A wealthy, safe, secure and healthy island surrounded by a massive landmass of poverty, war, violence and disease has increasingly become an illusion. COVID-19 may be a vindictive but effective messenger.
African higher education – The challenge ahead
For over a decade now, Africa has been witnessing both expansion as well as some level of revitalisation of its higher education sector. During this period many African economies have shown steady growth – as a matter of fact, half of the fastest-growing economies are reported to be in Africa.
Africa’s growth performance, which stood at 3.4% in 2019, was expected to climb to 3.9% in 2020. Alas, this may now remain a dream as the global economic depression is likely to devastate its economy and also its institutions, including higher education.
The effect on higher education may likely be most felt on two grounds: firstly, a precipitous decline in government subventions to higher education due to weak revenue and income; and secondly, a comparable drop in commitments from development partners, largely to research, upon which African higher education has been unduly and disproportionately dependent.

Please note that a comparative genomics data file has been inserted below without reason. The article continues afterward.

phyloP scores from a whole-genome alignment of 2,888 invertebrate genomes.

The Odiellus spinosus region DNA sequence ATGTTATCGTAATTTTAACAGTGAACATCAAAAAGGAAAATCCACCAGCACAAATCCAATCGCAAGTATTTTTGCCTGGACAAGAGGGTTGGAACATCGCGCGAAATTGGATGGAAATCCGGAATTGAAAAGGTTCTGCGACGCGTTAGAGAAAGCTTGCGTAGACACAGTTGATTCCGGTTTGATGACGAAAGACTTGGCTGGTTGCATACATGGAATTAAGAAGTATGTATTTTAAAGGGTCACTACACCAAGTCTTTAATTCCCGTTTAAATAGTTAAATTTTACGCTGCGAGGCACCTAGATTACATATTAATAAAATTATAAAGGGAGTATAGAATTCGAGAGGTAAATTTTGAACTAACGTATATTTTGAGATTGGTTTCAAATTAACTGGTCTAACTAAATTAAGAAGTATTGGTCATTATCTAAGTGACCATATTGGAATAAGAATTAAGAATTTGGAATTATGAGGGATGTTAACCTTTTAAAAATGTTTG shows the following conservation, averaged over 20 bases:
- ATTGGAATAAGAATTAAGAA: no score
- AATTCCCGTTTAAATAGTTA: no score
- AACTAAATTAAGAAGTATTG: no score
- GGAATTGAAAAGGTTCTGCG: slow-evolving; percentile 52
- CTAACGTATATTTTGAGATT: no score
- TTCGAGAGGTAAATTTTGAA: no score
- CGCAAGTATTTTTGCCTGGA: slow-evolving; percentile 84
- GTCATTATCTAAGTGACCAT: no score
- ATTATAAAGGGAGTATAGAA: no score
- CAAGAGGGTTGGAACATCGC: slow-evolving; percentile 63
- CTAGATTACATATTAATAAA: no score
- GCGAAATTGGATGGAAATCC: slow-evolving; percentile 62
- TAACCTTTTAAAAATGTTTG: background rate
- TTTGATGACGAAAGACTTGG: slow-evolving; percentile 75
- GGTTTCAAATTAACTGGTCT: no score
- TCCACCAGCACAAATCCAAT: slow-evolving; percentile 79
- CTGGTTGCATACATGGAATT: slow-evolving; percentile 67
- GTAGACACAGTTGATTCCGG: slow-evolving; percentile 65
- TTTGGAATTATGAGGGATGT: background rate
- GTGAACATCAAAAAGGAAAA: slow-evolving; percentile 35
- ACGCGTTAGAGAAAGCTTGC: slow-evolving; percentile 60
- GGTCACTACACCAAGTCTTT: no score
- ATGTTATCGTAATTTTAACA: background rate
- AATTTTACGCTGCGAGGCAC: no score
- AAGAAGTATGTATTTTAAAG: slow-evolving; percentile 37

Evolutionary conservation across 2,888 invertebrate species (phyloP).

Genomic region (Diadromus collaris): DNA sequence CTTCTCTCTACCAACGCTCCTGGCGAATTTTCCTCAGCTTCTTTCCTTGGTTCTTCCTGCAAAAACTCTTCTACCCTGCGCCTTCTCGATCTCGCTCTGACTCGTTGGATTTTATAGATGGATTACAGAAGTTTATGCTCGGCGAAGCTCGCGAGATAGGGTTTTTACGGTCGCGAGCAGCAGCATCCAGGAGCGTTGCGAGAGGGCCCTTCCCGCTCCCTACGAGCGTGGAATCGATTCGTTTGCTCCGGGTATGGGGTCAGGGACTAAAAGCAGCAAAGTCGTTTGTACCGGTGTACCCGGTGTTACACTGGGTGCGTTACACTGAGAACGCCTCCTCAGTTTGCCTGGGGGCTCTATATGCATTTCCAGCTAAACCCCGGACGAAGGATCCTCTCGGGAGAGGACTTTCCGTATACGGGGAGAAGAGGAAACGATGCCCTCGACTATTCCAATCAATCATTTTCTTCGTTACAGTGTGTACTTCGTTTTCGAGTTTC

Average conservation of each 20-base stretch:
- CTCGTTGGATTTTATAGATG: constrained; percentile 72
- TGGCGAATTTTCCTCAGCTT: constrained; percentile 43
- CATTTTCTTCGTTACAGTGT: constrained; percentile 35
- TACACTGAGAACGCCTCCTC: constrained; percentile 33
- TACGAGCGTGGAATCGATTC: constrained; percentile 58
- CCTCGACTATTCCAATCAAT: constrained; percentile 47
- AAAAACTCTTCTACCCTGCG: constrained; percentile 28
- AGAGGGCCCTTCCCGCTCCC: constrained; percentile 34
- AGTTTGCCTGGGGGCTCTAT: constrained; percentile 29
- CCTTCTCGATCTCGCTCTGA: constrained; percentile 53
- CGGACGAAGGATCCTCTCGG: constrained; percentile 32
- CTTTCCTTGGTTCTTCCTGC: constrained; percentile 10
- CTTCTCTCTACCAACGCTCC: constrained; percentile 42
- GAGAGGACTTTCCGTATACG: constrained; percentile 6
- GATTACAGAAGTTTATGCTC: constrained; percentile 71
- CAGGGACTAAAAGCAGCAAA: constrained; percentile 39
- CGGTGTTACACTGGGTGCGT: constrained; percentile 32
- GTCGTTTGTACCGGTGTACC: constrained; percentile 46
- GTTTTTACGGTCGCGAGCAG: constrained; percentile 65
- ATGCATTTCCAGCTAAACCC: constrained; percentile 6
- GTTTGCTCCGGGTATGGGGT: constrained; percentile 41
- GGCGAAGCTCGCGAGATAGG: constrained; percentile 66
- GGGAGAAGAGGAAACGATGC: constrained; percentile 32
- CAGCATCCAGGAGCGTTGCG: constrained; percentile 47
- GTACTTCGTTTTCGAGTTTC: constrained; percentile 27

In light of the impending economic realities, it is important to vigorously underscore, once again, the key role of higher education in the global development discourse. A strong medical institute that undertakes life-saving research for its immediate population needs to be construed as protecting others globally from similar pandemics as Ebola, bird flu and COVID-19.
Similarly, the building and sustaining of a strong forestry institute that plays a key role in afforestation schemes in the Global South needs to be construed as catering for all in the world. Carbon footprint comes to mind. Supporting a space science institute in the Global South to help predict rainfall patterns more accurately, for instance, is as much in the interest of the Global North.